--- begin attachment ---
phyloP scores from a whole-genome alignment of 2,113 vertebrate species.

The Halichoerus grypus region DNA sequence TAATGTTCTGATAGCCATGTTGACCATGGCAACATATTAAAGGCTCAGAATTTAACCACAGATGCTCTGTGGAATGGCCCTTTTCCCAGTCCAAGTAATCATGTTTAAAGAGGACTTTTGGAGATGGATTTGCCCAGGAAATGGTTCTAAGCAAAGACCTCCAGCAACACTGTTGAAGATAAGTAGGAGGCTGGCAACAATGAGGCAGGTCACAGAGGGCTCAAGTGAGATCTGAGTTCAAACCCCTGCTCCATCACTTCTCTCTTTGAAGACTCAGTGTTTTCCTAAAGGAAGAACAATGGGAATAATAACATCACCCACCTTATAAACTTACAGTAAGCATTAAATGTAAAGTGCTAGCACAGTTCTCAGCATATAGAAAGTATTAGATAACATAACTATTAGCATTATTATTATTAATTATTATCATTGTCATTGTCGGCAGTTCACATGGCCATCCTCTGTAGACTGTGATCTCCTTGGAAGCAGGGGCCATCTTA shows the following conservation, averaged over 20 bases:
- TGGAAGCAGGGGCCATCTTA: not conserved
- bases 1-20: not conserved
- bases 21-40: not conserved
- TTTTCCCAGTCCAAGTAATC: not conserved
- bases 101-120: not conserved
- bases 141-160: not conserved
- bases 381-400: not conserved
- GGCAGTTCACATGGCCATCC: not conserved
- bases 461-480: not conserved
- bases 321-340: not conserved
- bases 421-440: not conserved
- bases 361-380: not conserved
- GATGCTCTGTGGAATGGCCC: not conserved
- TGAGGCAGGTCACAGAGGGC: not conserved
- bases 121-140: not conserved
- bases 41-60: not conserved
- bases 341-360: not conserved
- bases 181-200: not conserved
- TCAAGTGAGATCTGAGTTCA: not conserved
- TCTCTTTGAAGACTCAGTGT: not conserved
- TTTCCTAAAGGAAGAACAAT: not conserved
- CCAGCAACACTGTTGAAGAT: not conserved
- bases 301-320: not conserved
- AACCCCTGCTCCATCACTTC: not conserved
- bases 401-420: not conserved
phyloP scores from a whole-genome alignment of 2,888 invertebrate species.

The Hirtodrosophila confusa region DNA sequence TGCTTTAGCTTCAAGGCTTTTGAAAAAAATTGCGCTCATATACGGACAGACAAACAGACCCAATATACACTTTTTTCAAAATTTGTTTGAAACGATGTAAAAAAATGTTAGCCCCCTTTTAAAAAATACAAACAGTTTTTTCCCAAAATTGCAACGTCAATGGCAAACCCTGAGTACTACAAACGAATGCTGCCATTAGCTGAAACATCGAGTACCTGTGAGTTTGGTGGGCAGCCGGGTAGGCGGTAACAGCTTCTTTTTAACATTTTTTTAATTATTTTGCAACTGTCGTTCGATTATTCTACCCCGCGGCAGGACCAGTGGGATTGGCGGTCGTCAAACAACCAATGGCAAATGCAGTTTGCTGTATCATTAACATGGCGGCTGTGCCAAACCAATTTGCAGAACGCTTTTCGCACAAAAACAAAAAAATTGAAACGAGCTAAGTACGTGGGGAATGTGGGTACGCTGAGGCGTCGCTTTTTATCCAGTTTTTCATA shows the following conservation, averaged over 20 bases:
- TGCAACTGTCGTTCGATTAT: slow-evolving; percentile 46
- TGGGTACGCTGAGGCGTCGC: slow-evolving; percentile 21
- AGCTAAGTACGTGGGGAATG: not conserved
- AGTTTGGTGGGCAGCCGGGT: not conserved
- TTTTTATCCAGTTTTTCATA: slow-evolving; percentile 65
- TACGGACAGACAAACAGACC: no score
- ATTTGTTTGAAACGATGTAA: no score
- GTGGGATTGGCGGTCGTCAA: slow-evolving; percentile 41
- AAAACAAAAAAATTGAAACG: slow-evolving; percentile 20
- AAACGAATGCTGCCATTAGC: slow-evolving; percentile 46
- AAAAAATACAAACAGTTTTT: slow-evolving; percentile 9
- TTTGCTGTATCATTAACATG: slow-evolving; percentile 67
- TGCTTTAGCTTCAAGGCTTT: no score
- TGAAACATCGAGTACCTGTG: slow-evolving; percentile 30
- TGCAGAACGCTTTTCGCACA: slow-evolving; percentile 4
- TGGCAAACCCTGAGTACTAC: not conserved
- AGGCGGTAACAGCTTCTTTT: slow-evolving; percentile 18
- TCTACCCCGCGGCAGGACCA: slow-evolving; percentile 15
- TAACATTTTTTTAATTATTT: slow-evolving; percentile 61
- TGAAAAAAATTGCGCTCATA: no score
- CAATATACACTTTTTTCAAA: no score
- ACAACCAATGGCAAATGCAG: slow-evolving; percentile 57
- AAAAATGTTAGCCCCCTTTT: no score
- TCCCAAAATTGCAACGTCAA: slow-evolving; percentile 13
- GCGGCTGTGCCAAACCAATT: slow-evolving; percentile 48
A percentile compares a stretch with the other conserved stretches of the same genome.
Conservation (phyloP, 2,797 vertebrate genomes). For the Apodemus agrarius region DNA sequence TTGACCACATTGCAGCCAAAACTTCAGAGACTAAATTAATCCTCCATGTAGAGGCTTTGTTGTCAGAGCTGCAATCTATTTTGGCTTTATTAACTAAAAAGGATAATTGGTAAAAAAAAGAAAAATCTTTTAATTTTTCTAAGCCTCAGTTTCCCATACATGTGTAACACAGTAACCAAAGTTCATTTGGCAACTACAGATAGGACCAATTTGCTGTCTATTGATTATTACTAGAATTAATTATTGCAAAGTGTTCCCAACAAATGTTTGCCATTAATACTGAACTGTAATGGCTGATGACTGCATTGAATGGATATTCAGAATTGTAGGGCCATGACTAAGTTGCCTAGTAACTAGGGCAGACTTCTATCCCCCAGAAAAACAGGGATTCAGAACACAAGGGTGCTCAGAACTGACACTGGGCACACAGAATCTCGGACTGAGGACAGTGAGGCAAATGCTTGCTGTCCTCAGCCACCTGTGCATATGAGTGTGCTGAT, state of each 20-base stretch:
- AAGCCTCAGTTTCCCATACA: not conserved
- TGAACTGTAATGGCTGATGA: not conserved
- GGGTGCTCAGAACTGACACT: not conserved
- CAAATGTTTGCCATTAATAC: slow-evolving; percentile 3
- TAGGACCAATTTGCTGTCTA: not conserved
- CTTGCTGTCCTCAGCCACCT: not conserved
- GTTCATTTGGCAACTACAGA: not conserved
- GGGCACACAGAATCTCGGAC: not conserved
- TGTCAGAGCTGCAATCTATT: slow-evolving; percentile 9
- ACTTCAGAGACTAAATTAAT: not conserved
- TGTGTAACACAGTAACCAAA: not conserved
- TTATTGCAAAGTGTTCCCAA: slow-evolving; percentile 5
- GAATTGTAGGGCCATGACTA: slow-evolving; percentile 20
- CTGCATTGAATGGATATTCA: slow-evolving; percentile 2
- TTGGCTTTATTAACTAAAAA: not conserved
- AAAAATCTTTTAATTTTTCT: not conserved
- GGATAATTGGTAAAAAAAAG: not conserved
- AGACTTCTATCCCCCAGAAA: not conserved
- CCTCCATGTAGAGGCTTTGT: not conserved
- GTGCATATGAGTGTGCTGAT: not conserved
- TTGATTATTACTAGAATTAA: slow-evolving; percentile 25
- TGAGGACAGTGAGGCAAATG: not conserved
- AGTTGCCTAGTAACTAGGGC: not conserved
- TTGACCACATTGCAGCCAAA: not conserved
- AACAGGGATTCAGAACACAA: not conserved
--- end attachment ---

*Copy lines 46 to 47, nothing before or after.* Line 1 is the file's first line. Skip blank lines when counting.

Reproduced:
- AGGCGGTAACAGCTTCTTTT: slow-evolving; percentile 18
- TCTACCCCGCGGCAGGACCA: slow-evolving; percentile 15